Think leaning back and enjoying a cocktail complete with tropical fruit such as pineapple and a dash of coconut rum under the gentle September sun.
Welcome cocktails are so synonymous with introducing new friends and celebrating being together ahead of a really fun day which is what we did as we gathered for our fishy feast.
We are started with a humble Island Planters punch that has come to be known as the standard tipple of the sugar fields of neighbouring Mauritius. Along the East Coast and into Mpumalanga, we share a similar sugar culture to our neighbouring island.
In a blender, mix your pineapple slices and some fresh pineapple juice, add some dark rum and blitz. When you have a rich foamy pulp, add some grenadine for flavour and colour. Garnish with a pineapple wedge … and enjoy this wonderful concoction in an African crystal – aka classic tin mugs …
VINDAYE OF TUNA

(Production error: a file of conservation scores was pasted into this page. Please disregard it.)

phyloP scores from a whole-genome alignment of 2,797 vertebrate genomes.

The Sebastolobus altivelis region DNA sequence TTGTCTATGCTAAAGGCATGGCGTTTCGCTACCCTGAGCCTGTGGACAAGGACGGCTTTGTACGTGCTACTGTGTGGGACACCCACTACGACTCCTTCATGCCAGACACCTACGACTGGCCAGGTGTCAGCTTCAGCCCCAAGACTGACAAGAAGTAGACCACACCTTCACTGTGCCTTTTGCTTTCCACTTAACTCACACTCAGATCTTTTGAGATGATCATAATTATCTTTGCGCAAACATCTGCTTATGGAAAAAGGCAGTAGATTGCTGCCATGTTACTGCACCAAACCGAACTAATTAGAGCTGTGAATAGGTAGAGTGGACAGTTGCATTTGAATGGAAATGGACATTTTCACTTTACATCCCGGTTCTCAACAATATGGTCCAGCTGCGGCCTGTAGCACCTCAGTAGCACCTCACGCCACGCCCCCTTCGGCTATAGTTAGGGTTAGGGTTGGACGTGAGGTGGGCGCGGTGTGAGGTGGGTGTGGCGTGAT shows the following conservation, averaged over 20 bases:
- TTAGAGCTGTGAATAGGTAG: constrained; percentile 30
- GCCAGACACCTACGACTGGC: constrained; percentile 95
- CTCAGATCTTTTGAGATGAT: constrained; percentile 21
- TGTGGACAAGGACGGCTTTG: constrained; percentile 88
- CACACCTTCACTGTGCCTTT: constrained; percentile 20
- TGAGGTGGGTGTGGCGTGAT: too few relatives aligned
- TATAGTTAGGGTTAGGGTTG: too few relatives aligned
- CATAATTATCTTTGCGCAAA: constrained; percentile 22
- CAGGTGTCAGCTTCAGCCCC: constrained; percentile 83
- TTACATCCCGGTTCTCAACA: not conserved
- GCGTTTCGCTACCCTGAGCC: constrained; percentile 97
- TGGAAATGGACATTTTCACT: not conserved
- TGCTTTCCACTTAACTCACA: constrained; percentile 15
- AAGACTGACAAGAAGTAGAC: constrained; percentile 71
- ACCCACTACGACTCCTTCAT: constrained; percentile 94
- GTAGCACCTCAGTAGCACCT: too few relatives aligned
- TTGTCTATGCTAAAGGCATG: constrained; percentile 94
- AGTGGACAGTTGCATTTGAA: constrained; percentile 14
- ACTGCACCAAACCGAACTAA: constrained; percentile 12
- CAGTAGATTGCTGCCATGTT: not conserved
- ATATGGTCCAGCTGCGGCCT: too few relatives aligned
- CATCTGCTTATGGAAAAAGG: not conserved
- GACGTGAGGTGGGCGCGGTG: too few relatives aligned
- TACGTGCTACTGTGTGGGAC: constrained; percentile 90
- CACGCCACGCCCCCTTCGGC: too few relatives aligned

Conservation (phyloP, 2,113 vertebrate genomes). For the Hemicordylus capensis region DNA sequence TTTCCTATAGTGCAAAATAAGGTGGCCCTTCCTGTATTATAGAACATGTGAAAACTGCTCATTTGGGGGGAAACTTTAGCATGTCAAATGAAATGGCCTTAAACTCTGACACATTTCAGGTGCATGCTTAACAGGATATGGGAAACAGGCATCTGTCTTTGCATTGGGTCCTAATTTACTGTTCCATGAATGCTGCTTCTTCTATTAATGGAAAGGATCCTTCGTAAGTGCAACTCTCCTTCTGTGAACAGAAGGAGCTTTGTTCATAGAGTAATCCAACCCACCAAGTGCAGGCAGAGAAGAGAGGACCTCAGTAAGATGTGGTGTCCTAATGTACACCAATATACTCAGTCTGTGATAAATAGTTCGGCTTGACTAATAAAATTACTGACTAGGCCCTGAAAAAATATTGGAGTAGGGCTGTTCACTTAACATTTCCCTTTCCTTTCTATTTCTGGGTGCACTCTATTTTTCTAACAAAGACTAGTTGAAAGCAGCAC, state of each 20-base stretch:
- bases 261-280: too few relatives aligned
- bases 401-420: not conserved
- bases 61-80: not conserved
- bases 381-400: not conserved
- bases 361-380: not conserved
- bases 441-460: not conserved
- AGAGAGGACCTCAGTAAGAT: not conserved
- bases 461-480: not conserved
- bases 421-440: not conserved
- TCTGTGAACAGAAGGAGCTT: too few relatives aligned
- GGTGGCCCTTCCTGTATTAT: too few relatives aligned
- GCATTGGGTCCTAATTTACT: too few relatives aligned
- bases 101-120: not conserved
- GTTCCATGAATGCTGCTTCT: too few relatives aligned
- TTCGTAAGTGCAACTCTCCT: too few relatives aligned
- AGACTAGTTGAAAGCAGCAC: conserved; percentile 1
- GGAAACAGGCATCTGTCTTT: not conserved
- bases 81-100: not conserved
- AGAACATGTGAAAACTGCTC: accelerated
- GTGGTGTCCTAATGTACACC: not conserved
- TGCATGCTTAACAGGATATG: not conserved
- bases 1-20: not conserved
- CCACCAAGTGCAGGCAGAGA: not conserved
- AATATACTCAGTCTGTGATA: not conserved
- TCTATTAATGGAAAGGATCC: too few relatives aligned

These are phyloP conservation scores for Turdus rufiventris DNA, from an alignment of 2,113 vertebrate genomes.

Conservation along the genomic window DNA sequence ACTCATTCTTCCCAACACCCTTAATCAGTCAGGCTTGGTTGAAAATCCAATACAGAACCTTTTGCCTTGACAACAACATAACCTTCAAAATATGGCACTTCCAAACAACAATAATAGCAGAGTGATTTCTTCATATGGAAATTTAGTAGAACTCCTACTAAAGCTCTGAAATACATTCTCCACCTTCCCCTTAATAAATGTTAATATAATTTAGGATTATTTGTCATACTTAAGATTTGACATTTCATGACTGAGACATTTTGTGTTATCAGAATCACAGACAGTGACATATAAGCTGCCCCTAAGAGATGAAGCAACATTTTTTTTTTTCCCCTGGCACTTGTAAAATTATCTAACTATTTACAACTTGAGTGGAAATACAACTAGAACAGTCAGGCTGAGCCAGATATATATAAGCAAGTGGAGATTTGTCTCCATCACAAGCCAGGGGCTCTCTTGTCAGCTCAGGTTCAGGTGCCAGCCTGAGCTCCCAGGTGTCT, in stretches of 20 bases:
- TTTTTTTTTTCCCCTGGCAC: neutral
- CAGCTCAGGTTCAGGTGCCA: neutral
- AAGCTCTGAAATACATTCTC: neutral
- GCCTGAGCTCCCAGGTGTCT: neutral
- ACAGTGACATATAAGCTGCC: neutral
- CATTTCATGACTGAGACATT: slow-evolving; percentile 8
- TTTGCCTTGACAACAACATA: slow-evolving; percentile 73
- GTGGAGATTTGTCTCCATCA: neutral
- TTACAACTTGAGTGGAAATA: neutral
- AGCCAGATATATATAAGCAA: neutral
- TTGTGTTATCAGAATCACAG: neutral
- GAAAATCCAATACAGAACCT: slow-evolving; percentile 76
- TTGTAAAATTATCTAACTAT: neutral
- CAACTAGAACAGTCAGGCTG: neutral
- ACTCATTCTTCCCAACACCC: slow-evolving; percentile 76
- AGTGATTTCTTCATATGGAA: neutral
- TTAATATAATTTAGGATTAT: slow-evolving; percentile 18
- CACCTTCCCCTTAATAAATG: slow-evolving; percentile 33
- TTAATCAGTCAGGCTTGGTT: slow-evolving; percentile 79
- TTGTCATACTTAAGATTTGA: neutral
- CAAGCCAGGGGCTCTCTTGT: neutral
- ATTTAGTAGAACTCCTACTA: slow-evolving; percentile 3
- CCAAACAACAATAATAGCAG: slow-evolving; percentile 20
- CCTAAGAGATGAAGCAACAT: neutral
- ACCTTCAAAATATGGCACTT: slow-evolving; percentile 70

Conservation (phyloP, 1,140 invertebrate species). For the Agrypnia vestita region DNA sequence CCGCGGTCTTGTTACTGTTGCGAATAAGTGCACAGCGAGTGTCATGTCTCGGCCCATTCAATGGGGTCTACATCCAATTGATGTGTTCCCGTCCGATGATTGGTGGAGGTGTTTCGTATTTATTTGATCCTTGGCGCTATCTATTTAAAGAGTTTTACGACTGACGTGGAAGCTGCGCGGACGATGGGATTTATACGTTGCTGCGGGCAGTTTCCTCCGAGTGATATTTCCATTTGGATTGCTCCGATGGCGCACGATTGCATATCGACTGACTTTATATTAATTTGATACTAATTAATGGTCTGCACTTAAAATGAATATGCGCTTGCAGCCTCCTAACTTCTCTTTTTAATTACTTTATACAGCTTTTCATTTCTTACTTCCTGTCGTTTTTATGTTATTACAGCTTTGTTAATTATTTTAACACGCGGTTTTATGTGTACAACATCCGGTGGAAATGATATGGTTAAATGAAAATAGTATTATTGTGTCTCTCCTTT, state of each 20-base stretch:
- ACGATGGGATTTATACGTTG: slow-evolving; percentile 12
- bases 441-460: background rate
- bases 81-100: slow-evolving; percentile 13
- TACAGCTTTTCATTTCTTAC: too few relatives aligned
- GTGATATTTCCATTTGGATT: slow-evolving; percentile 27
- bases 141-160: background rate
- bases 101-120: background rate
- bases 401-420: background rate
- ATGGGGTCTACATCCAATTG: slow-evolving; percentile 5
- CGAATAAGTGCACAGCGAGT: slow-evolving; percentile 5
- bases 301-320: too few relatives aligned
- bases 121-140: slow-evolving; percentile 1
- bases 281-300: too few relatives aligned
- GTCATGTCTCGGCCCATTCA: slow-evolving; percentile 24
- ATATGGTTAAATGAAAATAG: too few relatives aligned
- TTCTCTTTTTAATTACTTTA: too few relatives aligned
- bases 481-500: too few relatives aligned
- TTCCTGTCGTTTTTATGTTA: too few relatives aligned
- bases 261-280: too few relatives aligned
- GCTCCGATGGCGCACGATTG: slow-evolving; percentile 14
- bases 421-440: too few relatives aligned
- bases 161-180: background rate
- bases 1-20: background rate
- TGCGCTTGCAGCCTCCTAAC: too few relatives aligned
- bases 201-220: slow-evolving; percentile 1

Whilst we were savouring the fruit from the Gods, I was off dishing up another Mauritian influenced delicacy, Fish Vindaye. In layman’s terms, this is a cold fish curry served in a sea shell.
The interesting part of this dish is that it has so many cultural influences – from Sri Lanka to France, Mauritius and Malaysia – all of which, at some time, left footprints on our South African beaches.
The core ingredient is fresh yellow fin tuna, available in the warm waters off the coast of Mozambique. After your fish is treated and cleaned, cut the fillets into bite-sized blocks. These are then marinated for 24 hours in the fridge to soak up all the flavours and aromatics from the rest of the ingredients.